Okechukwu hails Buhari’s support for devolution of powers

The Director General of Voice of Nigeria (VON), Osita Okechukwu, has lauded President Muhammadu Buhari for supporting the devolution of powers which will arise from the ongoing constitutional amendment exercise.

Okechukwu, a chieftain of All Progressives Congress (APC), noted that the President has denounced the negative narrative that he was averse to restructuring or true federalism in the country.

The VON boss told journalists in Abuja on his assessment of the President’s Democracy Day speech last Saturday, that, “Among the agro-infrastructural revolution in the speech, I singled out Mr. President’s pledge to play critical role in the constitutional amendment exercise and his acknowledgment and recognition of notions of marginalisation among various segments of our population.

“Am impressed with Mr President, who is an unsung hero of Agro-Infrastructural Revolution and am also happy that he has nailed doubting Thomases with his uncommon pledge to play a critical role in the devolution of powers via the constitutional amendment exercise as he did eloquently in the 8th National Assembly.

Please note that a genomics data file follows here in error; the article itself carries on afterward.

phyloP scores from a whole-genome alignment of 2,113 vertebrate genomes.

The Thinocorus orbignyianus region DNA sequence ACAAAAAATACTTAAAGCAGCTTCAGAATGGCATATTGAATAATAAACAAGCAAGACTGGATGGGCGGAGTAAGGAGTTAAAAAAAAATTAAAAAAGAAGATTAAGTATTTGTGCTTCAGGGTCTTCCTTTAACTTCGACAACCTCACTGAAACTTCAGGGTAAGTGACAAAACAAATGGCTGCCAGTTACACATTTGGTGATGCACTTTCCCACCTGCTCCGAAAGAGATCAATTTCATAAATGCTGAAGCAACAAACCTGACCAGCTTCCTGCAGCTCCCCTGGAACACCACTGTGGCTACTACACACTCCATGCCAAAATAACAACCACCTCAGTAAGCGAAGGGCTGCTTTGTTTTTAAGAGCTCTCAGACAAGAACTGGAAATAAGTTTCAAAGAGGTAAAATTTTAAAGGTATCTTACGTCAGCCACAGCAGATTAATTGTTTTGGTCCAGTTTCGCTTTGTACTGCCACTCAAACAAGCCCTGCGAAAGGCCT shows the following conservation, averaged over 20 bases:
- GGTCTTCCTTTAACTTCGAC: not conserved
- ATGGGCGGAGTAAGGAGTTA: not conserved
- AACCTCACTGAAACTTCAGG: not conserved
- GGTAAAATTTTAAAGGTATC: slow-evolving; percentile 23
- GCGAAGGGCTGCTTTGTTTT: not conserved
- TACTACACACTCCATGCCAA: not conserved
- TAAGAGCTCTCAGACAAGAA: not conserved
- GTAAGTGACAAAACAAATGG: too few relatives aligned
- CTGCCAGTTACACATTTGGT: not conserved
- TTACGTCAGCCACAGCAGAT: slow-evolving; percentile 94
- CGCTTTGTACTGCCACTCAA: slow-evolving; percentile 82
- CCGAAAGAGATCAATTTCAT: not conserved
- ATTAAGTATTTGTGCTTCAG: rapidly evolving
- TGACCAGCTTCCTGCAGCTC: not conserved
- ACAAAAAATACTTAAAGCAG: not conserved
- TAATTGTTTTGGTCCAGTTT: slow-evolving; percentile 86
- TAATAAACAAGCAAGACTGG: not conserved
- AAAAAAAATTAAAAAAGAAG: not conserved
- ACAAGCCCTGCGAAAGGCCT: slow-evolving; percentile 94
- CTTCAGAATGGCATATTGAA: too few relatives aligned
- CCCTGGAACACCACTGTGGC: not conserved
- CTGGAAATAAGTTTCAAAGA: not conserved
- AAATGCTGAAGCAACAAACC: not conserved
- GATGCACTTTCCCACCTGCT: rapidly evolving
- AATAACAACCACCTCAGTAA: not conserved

“Mr. President has denounced the negative narrative that he is averse to restructuring or true federalism. He capped it up by saying that Nigerians will be happy with the outcome.”

Okechukwu, who recalled that Section 121(3) of the Constitution, as amendment granted financial autonomy to state legislatures and judiciary is the child of Mr. President, emphasized that there exists near national consensus for dual-restructuring.

He expressed optimism that the President’s pledge will definitely calm down nerves, especially when some pundits have spewed the negative narrative that he is averse to restructuring.

“Methinks it is good omen that he has openly changed the negative narrative, by saying that his government is not averse to devolution of powers via constitutional reform.”

 “Government is, however, willing to play a critical role in the constitutional amendment process without usurping the powers of the National Assembly in this regard.

“As a nation we have come very far from where we started and we are getting incrementally closer to where we ought to be.”

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